South Korea Bonds Advance on Interest-Rate Cut Bets; Won Gains
South Korea’s three-year bonds rose the most in more than two weeks on speculation the central bank will reduce borrowing costs as global policy makers act to support growth. The won advanced for a fourth day.
The Bank of Korea will lower its benchmark seven-day repurchase rate by 25 basis points to 2.75 percent on Sept. 13, according to 15 of 16 economists in a Bloomberg News survey. One predicted no change. Bonds also rose as Finance Minister Bahk Jae Wan said today his comment on Sept. 4 that the nation may avoid using active monetary policies to spur growth wasn’t targeted at this week’s central bank meeting. European Central Bank President Mario Draghi announced last week an unlimited bond-purchase program while the Federal Reserve meets this week to consider whether more easing is needed.
“With the ECB’s bond-buying plan and speculation the Fed will perform a third round of quantitative easing, there are expectations the Bank of Korea will act in line and ease monetary policy,” said Lee Seung Hoon, a Seoul-based fixed- income analyst at Samsung Futures Inc. “Local shares declining is also supporting bonds.”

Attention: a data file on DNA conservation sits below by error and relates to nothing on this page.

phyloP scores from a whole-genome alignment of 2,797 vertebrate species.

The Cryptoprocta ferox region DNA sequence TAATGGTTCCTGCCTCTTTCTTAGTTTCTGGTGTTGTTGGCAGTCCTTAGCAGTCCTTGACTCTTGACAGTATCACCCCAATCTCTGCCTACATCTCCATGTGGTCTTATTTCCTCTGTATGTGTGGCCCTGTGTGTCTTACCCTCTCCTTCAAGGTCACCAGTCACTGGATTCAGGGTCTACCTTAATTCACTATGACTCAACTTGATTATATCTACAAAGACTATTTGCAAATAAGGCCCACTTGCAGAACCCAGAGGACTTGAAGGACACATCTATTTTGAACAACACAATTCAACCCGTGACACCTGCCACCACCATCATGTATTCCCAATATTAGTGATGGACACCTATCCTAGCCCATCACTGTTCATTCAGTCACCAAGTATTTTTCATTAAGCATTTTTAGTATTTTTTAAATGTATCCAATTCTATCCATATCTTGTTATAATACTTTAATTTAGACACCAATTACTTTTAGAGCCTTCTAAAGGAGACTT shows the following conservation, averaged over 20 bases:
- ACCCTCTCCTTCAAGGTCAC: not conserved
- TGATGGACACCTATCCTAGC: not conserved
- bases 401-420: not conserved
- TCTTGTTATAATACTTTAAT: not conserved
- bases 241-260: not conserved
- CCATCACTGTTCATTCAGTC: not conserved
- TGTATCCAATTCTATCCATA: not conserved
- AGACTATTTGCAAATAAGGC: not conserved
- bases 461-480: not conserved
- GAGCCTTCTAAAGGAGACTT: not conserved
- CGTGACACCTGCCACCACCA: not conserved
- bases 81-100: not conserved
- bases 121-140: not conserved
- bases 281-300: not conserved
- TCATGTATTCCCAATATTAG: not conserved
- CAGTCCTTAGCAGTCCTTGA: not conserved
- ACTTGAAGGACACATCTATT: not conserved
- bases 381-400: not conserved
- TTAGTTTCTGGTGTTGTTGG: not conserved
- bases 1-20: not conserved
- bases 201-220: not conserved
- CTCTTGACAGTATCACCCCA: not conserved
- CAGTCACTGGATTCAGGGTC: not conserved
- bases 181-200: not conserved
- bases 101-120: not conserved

The Kospi (KOSPI) index of stocks fell for a second day. The yield on the government’s 3.25 percent bonds due June 2015 fell four basis points, or 0.04 percentage point, to 2.77 percent in Seoul in the biggest decline since Aug. 24, Korea Exchange Inc. prices show. Three-year debt futures rose 0.07 percent to 106.25 and the one-year interest-rate swap slid two basis points to 2.84 percent.
The nation’s unemployment rate rebounded from a seven-month low to 3.2 percent in August, a separate survey showed before data due tomorrow.
The won advanced 0.1 percent to 1,128.15 per dollar, according to data compiled by Bloomberg. It touched 1,127.45 yesterday, the strongest since Aug. 10. One-month implied volatility, a measure of exchange-rate swings used to price options, slid 40 basis points to 6.05 percent.
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